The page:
Yang Ling in one of the private party rooms at the karaoke house.

Though my hometown is only two hours away, my parents have never been to the city and I only return home once a year for the Spring Festival (Chinese New Year). I have a big family, with two sisters and two brothers, and this is the reason I never furthered my education. You see, in the countryside a family will always choose to send their sons to school first. Then, if it is financially possible they will send the daughters. With two brothers in my family, education was never even a possibility for me. So I stopped after elementary school to help out on the family farm, feeding the animals and such.

Now only my younger brother is in school. Sometimes I send him money if he needs it, but I never send any to my parents. I don't make enough to support them yet-- there is barely enough for myself. My older brother became a farmer in our hometown and my sisters married and moved away to live with their husbands' families. I rarely see them.

Of course I can never tell my family what I do for a living or even that I work at a karaoke bar. They would be too worried and I don't want to trouble them like that. The men who are customers here are middle aged, and are not rich, and not poor. They come here to sing and drink and relax and talk to us girls. Me, I never ask what they do for a living and they don't talk about it. They are only here for pleasure.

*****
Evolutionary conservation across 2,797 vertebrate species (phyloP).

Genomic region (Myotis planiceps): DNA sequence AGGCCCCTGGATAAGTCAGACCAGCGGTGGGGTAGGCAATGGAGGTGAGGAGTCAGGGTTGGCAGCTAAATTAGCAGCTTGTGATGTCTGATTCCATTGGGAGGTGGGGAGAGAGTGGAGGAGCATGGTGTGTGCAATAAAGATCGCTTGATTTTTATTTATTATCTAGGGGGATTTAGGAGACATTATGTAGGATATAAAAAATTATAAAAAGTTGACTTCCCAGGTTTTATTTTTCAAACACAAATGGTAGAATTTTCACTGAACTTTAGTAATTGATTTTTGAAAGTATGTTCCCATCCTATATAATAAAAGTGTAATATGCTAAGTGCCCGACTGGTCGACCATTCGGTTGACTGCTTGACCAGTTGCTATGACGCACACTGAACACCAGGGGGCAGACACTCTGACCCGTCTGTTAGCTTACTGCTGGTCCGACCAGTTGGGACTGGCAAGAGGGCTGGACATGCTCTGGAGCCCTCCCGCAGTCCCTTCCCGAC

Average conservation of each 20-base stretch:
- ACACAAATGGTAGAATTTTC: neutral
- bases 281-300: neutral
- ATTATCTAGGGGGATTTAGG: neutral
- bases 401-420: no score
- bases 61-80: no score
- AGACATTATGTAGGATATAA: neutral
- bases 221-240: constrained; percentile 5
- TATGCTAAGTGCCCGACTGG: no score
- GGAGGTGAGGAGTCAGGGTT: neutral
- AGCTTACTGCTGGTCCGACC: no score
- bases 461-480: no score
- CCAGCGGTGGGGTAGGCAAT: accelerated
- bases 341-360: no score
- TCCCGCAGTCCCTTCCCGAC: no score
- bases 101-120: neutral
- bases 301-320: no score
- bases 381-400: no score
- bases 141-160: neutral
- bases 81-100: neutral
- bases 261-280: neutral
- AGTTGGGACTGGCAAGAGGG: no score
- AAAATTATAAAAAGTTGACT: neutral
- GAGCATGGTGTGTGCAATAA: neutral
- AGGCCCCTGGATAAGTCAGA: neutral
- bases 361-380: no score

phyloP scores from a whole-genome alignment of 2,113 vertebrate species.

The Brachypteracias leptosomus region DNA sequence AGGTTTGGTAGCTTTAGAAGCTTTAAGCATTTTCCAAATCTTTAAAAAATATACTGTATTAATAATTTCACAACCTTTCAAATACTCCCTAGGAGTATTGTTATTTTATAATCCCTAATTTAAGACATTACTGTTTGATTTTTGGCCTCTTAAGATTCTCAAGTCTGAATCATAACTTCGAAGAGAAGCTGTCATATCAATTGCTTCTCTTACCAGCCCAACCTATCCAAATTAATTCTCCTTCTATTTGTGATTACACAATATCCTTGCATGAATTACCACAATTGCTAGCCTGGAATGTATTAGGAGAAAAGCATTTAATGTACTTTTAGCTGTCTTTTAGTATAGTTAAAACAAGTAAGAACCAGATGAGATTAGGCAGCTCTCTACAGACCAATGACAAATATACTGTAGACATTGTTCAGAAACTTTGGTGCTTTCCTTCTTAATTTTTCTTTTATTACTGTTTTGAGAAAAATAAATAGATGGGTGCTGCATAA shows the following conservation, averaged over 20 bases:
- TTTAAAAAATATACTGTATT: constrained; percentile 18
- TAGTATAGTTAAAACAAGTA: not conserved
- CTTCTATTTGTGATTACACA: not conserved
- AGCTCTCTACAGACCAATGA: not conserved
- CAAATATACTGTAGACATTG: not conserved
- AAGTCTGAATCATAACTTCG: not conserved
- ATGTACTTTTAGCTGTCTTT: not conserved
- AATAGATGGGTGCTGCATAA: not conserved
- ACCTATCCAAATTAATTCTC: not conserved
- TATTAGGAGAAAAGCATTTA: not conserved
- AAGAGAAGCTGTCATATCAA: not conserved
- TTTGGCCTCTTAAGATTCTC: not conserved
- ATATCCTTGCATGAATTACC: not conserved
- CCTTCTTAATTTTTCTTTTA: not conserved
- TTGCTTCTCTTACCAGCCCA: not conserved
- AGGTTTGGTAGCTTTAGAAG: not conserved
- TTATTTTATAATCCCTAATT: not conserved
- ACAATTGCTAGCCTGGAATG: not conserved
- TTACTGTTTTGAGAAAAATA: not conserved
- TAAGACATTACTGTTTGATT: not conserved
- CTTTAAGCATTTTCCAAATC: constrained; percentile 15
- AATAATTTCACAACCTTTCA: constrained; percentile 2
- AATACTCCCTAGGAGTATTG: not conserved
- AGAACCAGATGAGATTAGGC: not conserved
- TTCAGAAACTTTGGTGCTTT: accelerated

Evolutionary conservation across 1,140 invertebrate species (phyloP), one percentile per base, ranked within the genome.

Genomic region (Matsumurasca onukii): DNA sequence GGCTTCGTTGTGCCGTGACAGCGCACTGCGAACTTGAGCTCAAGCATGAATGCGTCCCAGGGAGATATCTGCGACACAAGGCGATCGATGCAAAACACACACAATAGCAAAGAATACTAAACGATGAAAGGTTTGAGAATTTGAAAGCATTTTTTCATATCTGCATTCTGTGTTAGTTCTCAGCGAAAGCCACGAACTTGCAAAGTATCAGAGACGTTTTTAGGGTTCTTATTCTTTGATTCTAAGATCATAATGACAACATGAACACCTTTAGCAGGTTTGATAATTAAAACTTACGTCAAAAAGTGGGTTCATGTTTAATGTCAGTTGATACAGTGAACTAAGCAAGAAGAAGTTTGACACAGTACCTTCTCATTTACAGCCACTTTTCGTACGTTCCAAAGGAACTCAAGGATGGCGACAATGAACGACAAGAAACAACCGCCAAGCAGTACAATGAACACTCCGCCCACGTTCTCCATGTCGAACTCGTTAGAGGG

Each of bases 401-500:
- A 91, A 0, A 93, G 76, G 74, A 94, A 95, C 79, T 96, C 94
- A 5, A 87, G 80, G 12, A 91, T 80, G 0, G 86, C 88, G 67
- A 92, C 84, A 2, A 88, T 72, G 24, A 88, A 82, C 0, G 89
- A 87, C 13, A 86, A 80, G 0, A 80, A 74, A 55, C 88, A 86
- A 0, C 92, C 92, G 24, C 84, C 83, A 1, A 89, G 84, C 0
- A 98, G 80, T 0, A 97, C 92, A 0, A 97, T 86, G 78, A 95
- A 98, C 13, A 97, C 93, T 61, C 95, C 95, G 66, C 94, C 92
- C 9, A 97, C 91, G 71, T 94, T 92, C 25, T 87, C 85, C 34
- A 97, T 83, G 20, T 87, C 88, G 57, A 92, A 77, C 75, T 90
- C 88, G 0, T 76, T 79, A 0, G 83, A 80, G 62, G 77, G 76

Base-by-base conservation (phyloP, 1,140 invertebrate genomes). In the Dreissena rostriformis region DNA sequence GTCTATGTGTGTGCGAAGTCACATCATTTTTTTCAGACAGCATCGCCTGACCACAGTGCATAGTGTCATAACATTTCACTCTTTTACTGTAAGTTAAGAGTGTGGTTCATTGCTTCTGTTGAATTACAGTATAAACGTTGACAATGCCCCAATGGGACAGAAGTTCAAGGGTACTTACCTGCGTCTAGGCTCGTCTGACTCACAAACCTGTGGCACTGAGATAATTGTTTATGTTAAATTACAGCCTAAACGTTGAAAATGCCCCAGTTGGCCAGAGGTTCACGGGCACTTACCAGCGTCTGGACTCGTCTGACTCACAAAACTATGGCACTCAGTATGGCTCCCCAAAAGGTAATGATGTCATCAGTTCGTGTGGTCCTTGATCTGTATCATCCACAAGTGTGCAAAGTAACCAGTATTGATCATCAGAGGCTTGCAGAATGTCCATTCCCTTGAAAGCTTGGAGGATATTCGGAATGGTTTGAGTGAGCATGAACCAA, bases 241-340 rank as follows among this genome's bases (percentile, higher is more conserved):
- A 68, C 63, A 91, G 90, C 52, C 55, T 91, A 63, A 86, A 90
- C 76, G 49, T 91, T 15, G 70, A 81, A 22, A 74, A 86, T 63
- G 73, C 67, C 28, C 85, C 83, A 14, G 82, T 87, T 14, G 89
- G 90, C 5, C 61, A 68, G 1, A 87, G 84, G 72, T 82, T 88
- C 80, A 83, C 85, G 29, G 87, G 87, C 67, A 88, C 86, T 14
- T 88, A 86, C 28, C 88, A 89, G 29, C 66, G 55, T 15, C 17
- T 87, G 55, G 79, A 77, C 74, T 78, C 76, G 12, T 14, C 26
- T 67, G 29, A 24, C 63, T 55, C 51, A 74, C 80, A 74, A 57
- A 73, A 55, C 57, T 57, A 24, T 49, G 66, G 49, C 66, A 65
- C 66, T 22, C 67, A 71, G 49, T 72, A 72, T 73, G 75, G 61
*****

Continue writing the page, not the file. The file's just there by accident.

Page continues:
Yang Ling sits in a friend's shop while she waits for customers to arrive at the karaoke house. "I really want to go to a bigger city if I have the chance."

I don't know what I will do in the future, but I know that I would like to move on from here. I am now 23 years old, but I don't want to return home and marry. I am glad I left home and came to the city but even this place is too small. I really want to go to a bigger city, maybe Changsha (Hunan Province's capital city) if I have the opportunity. Maybe if I meet someone who can take me away, or if a better job presents itself, I will do that.

But right now I cannot see so far into the future, I can only see what I have here and now, and hope for something else to come along and change that. The main problem is that I have no skills and thus no chance to find different work. In my life I have only farmed and sold clothes and worked at the karaoke bar, so on my own there is really nothing else I can do to advance my situation. All I can do is wait.

Xiangxi, China, 2006. In a private room at a large karaoke house, a customer sits with with his karaoke 'xiao jie' or 'little sister'. Prostitution is rampant in China and karaoke clubs are one of the most prolific venues for the sale of sex.

Portraits of Young People in a Changing China -Xiao Wu, Tattoo Artist

No Way Out: Lack of Education Traps Chinas Rural Youth

From Mao to Yao Ming: Tiananmen Changed the Chinese View of the Body

From Prude to Lewd: China's New Sexual Revolution

Xiangxi, China, 2006. Late night in a private room at a large karaoke house.